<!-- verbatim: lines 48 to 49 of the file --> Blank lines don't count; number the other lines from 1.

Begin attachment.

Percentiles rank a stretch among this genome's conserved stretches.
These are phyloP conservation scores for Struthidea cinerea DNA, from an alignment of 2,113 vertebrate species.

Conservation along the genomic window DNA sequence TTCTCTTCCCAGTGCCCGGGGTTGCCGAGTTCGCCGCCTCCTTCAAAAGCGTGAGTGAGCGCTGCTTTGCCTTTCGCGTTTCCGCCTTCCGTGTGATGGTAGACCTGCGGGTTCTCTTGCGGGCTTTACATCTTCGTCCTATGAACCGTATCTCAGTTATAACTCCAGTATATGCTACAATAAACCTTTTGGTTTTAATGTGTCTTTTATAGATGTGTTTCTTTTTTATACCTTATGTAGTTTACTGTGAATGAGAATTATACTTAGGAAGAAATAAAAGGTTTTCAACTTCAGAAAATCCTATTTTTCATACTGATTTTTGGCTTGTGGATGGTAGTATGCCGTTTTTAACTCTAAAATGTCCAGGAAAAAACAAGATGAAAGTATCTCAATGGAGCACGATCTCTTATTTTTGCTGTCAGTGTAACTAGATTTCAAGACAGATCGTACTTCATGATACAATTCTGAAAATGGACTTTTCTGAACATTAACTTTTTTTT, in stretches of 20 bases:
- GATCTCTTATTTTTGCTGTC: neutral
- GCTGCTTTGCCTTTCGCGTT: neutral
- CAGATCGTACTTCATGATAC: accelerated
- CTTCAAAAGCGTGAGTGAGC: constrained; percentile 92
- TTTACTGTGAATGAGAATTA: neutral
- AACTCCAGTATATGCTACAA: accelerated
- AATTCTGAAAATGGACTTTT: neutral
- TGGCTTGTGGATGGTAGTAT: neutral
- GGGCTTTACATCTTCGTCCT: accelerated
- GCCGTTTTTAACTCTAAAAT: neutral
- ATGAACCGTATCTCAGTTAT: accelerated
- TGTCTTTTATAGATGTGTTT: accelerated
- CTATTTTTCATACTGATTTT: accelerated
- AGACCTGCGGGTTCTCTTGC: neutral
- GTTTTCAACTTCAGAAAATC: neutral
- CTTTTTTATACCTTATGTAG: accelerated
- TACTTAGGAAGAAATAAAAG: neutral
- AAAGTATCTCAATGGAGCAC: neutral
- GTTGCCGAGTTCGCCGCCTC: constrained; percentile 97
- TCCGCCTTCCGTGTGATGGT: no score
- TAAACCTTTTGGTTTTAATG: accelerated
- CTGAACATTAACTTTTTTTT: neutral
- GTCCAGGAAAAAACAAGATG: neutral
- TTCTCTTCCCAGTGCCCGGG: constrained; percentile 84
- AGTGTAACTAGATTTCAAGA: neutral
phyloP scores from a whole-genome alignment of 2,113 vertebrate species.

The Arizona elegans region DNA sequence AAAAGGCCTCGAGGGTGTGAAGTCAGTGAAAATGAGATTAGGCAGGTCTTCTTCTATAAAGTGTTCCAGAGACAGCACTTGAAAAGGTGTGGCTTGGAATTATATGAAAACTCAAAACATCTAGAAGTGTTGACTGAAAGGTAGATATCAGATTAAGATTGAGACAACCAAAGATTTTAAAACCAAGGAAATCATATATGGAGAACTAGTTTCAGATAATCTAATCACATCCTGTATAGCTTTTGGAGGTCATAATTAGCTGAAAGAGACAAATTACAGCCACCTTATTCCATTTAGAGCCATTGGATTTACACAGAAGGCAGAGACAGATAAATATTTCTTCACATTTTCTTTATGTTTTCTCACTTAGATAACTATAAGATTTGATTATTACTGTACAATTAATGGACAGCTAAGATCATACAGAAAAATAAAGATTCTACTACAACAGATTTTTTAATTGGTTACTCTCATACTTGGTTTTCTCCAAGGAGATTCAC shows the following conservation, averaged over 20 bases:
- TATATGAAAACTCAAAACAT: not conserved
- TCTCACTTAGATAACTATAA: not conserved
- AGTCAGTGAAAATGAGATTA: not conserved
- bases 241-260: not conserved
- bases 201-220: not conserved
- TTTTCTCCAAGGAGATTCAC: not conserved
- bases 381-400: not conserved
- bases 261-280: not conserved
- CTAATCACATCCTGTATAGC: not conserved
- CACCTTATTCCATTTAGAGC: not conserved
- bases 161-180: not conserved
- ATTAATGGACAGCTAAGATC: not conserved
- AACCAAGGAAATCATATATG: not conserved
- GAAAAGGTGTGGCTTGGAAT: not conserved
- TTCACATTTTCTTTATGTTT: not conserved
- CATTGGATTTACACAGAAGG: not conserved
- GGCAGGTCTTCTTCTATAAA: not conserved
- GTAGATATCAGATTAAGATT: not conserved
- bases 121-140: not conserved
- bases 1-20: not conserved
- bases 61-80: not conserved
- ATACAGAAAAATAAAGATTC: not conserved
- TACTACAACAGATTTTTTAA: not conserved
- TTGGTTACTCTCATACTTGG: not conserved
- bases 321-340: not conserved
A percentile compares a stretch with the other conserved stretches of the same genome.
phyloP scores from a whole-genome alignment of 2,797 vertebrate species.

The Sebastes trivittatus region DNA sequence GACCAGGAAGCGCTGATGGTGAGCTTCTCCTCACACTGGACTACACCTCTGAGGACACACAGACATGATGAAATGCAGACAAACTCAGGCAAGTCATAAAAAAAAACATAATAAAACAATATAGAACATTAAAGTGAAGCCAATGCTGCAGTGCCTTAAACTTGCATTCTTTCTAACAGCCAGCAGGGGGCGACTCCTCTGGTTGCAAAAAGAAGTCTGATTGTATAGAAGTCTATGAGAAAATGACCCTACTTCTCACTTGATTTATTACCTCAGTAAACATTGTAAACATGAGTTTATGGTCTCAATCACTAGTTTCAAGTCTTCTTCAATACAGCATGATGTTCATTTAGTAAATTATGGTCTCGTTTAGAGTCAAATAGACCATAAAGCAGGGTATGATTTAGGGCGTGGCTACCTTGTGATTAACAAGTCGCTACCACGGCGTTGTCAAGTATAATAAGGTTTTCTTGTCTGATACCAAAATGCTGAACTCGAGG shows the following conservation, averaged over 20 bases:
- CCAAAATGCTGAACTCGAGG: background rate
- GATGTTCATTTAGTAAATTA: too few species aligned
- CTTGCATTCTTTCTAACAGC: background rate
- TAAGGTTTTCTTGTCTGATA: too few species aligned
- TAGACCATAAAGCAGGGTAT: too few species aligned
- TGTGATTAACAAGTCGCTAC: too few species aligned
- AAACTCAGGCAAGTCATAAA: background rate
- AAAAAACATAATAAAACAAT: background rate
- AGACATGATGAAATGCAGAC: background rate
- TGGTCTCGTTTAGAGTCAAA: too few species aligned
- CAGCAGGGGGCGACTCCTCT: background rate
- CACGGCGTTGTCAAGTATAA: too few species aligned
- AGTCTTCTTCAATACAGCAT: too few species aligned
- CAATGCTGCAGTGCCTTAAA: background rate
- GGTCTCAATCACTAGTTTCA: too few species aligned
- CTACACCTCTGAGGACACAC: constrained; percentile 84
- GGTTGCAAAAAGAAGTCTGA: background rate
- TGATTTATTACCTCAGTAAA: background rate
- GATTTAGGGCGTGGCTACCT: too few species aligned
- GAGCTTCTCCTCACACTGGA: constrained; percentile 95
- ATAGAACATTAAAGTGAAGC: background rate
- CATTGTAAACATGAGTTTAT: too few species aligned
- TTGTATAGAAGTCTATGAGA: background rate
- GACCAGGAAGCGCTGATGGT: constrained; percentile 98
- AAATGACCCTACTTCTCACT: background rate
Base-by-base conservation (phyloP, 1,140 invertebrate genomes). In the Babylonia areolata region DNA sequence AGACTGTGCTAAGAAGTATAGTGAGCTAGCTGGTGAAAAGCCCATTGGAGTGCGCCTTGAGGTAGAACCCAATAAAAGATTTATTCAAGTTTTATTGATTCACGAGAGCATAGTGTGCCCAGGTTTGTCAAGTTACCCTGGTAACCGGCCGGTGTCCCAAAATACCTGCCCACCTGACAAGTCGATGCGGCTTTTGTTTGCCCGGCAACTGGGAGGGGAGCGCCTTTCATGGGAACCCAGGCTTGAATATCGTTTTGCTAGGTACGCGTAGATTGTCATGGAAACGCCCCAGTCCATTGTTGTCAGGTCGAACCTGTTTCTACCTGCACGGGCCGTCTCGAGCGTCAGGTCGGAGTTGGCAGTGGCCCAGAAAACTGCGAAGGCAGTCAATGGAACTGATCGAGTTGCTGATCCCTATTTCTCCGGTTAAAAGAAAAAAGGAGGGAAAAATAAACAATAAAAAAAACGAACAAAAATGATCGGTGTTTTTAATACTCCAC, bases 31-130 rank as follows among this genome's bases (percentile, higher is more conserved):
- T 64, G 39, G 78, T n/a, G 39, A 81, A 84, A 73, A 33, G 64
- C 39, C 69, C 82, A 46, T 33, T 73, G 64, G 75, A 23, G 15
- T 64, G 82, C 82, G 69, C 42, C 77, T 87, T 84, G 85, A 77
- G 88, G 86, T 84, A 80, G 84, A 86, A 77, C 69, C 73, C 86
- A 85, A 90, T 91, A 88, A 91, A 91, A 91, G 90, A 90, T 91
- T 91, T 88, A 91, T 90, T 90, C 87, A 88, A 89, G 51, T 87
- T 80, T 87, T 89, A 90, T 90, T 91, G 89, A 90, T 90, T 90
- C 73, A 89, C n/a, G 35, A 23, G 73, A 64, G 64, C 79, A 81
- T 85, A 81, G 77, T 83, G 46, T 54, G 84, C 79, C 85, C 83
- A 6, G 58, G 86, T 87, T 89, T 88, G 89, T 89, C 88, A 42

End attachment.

- GTAGATATCAGATTAAGATT: not conserved
- bases 121-140: not conserved